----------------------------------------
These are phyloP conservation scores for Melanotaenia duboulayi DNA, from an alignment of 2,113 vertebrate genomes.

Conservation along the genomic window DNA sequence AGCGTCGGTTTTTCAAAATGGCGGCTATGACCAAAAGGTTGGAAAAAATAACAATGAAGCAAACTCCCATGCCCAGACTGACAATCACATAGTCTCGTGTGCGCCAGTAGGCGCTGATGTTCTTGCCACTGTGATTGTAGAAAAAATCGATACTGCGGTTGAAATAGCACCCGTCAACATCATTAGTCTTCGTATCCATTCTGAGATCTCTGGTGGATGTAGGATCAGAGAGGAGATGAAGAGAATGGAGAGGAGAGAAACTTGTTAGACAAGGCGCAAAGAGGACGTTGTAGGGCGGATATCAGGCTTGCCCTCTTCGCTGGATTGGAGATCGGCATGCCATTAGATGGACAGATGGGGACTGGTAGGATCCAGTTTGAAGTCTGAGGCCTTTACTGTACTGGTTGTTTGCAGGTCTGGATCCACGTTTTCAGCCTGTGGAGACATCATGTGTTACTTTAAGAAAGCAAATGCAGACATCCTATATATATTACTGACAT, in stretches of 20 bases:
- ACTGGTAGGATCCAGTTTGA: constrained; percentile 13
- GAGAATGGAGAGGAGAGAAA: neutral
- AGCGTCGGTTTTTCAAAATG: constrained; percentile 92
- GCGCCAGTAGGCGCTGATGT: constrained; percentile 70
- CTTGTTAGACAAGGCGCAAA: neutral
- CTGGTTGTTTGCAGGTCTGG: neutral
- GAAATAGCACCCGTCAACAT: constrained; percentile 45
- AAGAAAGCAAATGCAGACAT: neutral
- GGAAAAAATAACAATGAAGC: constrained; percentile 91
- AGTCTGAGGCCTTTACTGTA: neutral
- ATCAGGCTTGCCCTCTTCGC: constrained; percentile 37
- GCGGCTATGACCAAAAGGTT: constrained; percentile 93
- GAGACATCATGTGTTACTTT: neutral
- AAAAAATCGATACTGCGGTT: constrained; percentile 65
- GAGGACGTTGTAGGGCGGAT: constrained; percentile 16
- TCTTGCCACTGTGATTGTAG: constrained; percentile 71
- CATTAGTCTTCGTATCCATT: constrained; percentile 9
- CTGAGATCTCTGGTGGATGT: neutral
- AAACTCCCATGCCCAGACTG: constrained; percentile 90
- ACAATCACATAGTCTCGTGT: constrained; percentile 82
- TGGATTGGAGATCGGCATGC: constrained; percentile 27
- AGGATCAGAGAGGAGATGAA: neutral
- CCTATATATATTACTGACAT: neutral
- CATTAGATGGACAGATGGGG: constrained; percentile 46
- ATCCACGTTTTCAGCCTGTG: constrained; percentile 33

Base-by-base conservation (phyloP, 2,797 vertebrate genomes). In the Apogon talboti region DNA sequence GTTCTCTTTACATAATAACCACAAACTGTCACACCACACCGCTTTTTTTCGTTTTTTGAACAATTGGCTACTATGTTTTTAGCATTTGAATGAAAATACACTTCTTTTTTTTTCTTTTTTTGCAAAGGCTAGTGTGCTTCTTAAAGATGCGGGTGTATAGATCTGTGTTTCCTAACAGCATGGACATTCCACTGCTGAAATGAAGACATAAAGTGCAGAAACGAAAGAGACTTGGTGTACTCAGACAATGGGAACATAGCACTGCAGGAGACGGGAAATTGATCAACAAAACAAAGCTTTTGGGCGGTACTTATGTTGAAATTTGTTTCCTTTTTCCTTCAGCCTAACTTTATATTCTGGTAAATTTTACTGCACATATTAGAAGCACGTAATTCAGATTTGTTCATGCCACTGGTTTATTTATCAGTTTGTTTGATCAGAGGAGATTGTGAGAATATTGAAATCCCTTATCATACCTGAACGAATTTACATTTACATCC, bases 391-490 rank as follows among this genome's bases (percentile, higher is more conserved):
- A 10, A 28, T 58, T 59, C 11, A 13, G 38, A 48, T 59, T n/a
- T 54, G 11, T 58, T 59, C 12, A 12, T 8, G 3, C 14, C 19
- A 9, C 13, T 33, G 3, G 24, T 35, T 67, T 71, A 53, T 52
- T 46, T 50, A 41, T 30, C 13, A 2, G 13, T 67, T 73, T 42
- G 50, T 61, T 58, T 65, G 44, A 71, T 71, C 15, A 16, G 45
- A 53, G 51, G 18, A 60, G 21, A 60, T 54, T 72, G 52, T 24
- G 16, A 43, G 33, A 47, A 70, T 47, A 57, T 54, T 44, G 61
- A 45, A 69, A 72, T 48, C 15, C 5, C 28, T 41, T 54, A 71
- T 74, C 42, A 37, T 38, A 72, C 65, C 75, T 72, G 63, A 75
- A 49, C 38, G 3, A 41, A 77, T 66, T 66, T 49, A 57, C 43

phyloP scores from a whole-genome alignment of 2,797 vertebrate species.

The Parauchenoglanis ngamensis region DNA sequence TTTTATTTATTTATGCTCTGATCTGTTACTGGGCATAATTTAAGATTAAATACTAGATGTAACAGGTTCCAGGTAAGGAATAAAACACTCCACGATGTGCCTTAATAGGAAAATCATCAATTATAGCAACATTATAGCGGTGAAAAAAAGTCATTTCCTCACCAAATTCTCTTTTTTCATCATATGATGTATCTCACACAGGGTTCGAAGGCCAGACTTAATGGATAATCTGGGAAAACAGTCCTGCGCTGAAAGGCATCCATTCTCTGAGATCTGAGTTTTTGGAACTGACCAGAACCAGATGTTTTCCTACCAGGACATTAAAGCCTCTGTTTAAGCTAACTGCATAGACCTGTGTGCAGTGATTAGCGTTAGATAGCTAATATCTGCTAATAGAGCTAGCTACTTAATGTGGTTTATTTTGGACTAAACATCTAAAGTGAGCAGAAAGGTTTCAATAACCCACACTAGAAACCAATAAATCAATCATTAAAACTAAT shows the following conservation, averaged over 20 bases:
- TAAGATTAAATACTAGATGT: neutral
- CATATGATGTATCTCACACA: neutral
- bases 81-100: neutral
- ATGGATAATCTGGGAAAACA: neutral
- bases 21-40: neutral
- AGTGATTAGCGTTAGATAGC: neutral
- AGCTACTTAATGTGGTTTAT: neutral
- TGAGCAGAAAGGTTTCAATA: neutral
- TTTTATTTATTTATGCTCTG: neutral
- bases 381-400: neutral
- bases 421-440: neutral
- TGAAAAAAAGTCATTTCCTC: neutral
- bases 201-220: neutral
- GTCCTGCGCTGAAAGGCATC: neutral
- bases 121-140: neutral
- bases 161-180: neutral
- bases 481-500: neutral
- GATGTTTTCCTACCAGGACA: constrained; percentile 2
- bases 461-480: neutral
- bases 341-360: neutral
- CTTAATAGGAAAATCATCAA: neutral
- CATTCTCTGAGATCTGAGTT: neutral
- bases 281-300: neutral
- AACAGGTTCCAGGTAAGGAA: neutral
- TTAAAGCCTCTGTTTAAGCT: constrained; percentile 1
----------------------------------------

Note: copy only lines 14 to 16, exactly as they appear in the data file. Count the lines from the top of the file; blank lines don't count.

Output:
- GCGGCTATGACCAAAAGGTT: constrained; percentile 93
- GAGACATCATGTGTTACTTT: neutral
- AAAAAATCGATACTGCGGTT: constrained; percentile 65